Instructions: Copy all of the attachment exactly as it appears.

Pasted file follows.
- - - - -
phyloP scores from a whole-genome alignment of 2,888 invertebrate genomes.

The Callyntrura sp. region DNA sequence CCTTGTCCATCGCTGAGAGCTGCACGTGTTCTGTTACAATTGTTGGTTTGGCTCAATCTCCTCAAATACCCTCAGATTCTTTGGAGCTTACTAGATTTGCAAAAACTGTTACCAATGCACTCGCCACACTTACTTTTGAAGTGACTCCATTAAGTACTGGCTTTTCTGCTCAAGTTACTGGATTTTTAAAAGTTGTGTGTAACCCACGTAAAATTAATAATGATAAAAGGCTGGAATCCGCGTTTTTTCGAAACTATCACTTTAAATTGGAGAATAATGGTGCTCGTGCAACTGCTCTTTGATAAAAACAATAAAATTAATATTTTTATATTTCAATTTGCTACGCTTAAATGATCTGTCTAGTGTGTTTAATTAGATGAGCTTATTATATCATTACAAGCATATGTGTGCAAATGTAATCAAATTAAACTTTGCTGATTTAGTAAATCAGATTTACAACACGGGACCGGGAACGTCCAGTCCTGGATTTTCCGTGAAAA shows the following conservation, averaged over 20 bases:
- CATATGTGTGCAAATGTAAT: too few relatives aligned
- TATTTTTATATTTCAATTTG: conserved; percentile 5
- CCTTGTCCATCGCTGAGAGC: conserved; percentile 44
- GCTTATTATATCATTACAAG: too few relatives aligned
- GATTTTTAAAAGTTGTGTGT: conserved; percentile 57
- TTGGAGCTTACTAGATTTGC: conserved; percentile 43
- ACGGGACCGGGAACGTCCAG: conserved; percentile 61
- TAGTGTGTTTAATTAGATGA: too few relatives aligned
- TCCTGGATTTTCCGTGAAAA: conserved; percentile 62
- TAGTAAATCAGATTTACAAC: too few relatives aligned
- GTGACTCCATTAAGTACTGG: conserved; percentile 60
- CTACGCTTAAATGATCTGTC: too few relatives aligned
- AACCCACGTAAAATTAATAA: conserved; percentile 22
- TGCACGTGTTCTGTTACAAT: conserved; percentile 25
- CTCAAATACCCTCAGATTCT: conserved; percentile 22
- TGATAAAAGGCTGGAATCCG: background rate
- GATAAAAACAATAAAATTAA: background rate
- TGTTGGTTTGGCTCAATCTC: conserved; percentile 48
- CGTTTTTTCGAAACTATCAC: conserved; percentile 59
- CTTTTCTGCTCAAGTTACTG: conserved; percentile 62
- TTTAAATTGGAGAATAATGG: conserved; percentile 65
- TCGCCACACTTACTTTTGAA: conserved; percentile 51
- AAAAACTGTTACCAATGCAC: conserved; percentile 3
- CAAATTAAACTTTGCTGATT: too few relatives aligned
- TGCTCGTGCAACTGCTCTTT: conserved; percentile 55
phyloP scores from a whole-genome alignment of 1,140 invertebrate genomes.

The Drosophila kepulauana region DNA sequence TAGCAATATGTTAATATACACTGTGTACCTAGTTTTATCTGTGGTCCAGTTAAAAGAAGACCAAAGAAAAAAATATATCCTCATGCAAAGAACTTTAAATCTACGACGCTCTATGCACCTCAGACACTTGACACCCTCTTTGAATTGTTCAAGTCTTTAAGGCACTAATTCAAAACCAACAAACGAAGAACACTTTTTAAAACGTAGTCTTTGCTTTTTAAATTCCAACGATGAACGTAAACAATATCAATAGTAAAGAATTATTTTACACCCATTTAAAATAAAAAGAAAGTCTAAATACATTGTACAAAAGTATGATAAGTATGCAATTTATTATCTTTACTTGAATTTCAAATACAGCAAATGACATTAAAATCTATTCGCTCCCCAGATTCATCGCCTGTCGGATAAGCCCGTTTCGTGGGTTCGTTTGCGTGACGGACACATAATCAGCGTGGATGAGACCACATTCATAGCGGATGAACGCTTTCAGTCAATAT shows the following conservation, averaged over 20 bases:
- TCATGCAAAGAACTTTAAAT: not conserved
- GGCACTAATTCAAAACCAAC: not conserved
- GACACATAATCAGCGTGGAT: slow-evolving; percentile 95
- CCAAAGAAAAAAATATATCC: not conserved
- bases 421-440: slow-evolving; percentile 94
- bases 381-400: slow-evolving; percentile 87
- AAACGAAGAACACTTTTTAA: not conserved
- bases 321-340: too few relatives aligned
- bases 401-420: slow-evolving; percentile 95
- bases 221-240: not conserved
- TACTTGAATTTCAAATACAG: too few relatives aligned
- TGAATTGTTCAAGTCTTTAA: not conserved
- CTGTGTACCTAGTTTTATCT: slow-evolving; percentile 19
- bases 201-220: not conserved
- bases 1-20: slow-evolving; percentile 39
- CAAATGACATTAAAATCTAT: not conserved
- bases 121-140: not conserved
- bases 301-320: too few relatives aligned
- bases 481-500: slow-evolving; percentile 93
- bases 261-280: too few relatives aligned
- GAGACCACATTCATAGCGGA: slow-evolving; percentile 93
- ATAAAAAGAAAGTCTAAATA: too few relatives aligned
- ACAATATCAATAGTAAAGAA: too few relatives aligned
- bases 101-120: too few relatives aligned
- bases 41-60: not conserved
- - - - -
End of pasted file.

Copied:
phyloP scores from a whole-genome alignment of 2,888 invertebrate genomes.

The Callyntrura sp. region DNA sequence CCTTGTCCATCGCTGAGAGCTGCACGTGTTCTGTTACAATTGTTGGTTTGGCTCAATCTCCTCAAATACCCTCAGATTCTTTGGAGCTTACTAGATTTGCAAAAACTGTTACCAATGCACTCGCCACACTTACTTTTGAAGTGACTCCATTAAGTACTGGCTTTTCTGCTCAAGTTACTGGATTTTTAAAAGTTGTGTGTAACCCACGTAAAATTAATAATGATAAAAGGCTGGAATCCGCGTTTTTTCGAAACTATCACTTTAAATTGGAGAATAATGGTGCTCGTGCAACTGCTCTTTGATAAAAACAATAAAATTAATATTTTTATATTTCAATTTGCTACGCTTAAATGATCTGTCTAGTGTGTTTAATTAGATGAGCTTATTATATCATTACAAGCATATGTGTGCAAATGTAATCAAATTAAACTTTGCTGATTTAGTAAATCAGATTTACAACACGGGACCGGGAACGTCCAGTCCTGGATTTTCCGTGAAAA shows the following conservation, averaged over 20 bases:
- CATATGTGTGCAAATGTAAT: too few relatives aligned
- TATTTTTATATTTCAATTTG: conserved; percentile 5
- CCTTGTCCATCGCTGAGAGC: conserved; percentile 44
- GCTTATTATATCATTACAAG: too few relatives aligned
- GATTTTTAAAAGTTGTGTGT: conserved; percentile 57
- TTGGAGCTTACTAGATTTGC: conserved; percentile 43
- ACGGGACCGGGAACGTCCAG: conserved; percentile 61
- TAGTGTGTTTAATTAGATGA: too few relatives aligned
- TCCTGGATTTTCCGTGAAAA: conserved; percentile 62
- TAGTAAATCAGATTTACAAC: too few relatives aligned
- GTGACTCCATTAAGTACTGG: conserved; percentile 60
- CTACGCTTAAATGATCTGTC: too few relatives aligned
- AACCCACGTAAAATTAATAA: conserved; percentile 22
- TGCACGTGTTCTGTTACAAT: conserved; percentile 25
- CTCAAATACCCTCAGATTCT: conserved; percentile 22
- TGATAAAAGGCTGGAATCCG: background rate
- GATAAAAACAATAAAATTAA: background rate
- TGTTGGTTTGGCTCAATCTC: conserved; percentile 48
- CGTTTTTTCGAAACTATCAC: conserved; percentile 59
- CTTTTCTGCTCAAGTTACTG: conserved; percentile 62
- TTTAAATTGGAGAATAATGG: conserved; percentile 65
- TCGCCACACTTACTTTTGAA: conserved; percentile 51
- AAAAACTGTTACCAATGCAC: conserved; percentile 3
- CAAATTAAACTTTGCTGATT: too few relatives aligned
- TGCTCGTGCAACTGCTCTTT: conserved; percentile 55
phyloP scores from a whole-genome alignment of 1,140 invertebrate genomes.

The Drosophila kepulauana region DNA sequence TAGCAATATGTTAATATACACTGTGTACCTAGTTTTATCTGTGGTCCAGTTAAAAGAAGACCAAAGAAAAAAATATATCCTCATGCAAAGAACTTTAAATCTACGACGCTCTATGCACCTCAGACACTTGACACCCTCTTTGAATTGTTCAAGTCTTTAAGGCACTAATTCAAAACCAACAAACGAAGAACACTTTTTAAAACGTAGTCTTTGCTTTTTAAATTCCAACGATGAACGTAAACAATATCAATAGTAAAGAATTATTTTACACCCATTTAAAATAAAAAGAAAGTCTAAATACATTGTACAAAAGTATGATAAGTATGCAATTTATTATCTTTACTTGAATTTCAAATACAGCAAATGACATTAAAATCTATTCGCTCCCCAGATTCATCGCCTGTCGGATAAGCCCGTTTCGTGGGTTCGTTTGCGTGACGGACACATAATCAGCGTGGATGAGACCACATTCATAGCGGATGAACGCTTTCAGTCAATAT shows the following conservation, averaged over 20 bases:
- TCATGCAAAGAACTTTAAAT: not conserved
- GGCACTAATTCAAAACCAAC: not conserved
- GACACATAATCAGCGTGGAT: slow-evolving; percentile 95
- CCAAAGAAAAAAATATATCC: not conserved
- bases 421-440: slow-evolving; percentile 94
- bases 381-400: slow-evolving; percentile 87
- AAACGAAGAACACTTTTTAA: not conserved
- bases 321-340: too few relatives aligned
- bases 401-420: slow-evolving; percentile 95
- bases 221-240: not conserved
- TACTTGAATTTCAAATACAG: too few relatives aligned
- TGAATTGTTCAAGTCTTTAA: not conserved
- CTGTGTACCTAGTTTTATCT: slow-evolving; percentile 19
- bases 201-220: not conserved
- bases 1-20: slow-evolving; percentile 39
- CAAATGACATTAAAATCTAT: not conserved
- bases 121-140: not conserved
- bases 301-320: too few relatives aligned
- bases 481-500: slow-evolving; percentile 93
- bases 261-280: too few relatives aligned
- GAGACCACATTCATAGCGGA: slow-evolving; percentile 93
- ATAAAAAGAAAGTCTAAATA: too few relatives aligned
- ACAATATCAATAGTAAAGAA: too few relatives aligned
- bases 101-120: too few relatives aligned
- bases 41-60: not conserved